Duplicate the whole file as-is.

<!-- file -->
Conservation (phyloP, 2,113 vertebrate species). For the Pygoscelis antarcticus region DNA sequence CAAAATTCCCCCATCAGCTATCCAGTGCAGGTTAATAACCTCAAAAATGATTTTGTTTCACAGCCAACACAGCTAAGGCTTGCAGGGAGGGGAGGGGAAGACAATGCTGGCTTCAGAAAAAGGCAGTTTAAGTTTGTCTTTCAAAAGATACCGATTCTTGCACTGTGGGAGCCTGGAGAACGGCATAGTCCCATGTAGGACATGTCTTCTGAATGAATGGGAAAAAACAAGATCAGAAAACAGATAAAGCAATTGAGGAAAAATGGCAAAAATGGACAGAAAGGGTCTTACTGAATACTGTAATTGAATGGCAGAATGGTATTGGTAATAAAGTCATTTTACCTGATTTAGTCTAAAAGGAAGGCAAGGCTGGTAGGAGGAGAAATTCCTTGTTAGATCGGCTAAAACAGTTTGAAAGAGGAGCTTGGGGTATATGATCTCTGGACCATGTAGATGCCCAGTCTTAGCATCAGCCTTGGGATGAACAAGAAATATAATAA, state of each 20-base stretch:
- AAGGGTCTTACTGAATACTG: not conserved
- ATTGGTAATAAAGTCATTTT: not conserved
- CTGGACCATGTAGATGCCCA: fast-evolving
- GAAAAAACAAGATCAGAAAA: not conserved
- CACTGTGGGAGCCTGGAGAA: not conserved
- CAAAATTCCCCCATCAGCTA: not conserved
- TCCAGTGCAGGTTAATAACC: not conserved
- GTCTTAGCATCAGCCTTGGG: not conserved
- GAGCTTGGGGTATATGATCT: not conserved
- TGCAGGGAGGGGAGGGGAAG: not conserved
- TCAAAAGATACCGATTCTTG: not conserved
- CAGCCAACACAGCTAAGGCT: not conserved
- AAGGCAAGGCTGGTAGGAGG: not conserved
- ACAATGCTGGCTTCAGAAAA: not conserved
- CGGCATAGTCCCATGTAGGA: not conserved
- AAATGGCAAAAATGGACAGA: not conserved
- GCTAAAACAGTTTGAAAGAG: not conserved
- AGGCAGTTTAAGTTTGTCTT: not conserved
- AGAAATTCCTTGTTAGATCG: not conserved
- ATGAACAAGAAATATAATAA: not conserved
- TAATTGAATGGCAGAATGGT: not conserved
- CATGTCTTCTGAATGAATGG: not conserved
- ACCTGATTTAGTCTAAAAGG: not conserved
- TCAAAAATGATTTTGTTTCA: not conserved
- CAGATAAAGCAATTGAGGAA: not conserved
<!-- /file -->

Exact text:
Conservation (phyloP, 2,113 vertebrate species). For the Pygoscelis antarcticus region DNA sequence CAAAATTCCCCCATCAGCTATCCAGTGCAGGTTAATAACCTCAAAAATGATTTTGTTTCACAGCCAACACAGCTAAGGCTTGCAGGGAGGGGAGGGGAAGACAATGCTGGCTTCAGAAAAAGGCAGTTTAAGTTTGTCTTTCAAAAGATACCGATTCTTGCACTGTGGGAGCCTGGAGAACGGCATAGTCCCATGTAGGACATGTCTTCTGAATGAATGGGAAAAAACAAGATCAGAAAACAGATAAAGCAATTGAGGAAAAATGGCAAAAATGGACAGAAAGGGTCTTACTGAATACTGTAATTGAATGGCAGAATGGTATTGGTAATAAAGTCATTTTACCTGATTTAGTCTAAAAGGAAGGCAAGGCTGGTAGGAGGAGAAATTCCTTGTTAGATCGGCTAAAACAGTTTGAAAGAGGAGCTTGGGGTATATGATCTCTGGACCATGTAGATGCCCAGTCTTAGCATCAGCCTTGGGATGAACAAGAAATATAATAA, state of each 20-base stretch:
- AAGGGTCTTACTGAATACTG: not conserved
- ATTGGTAATAAAGTCATTTT: not conserved
- CTGGACCATGTAGATGCCCA: fast-evolving
- GAAAAAACAAGATCAGAAAA: not conserved
- CACTGTGGGAGCCTGGAGAA: not conserved
- CAAAATTCCCCCATCAGCTA: not conserved
- TCCAGTGCAGGTTAATAACC: not conserved
- GTCTTAGCATCAGCCTTGGG: not conserved
- GAGCTTGGGGTATATGATCT: not conserved
- TGCAGGGAGGGGAGGGGAAG: not conserved
- TCAAAAGATACCGATTCTTG: not conserved
- CAGCCAACACAGCTAAGGCT: not conserved
- AAGGCAAGGCTGGTAGGAGG: not conserved
- ACAATGCTGGCTTCAGAAAA: not conserved
- CGGCATAGTCCCATGTAGGA: not conserved
- AAATGGCAAAAATGGACAGA: not conserved
- GCTAAAACAGTTTGAAAGAG: not conserved
- AGGCAGTTTAAGTTTGTCTT: not conserved
- AGAAATTCCTTGTTAGATCG: not conserved
- ATGAACAAGAAATATAATAA: not conserved
- TAATTGAATGGCAGAATGGT: not conserved
- CATGTCTTCTGAATGAATGG: not conserved
- ACCTGATTTAGTCTAAAAGG: not conserved
- TCAAAAATGATTTTGTTTCA: not conserved
- CAGATAAAGCAATTGAGGAA: not conserved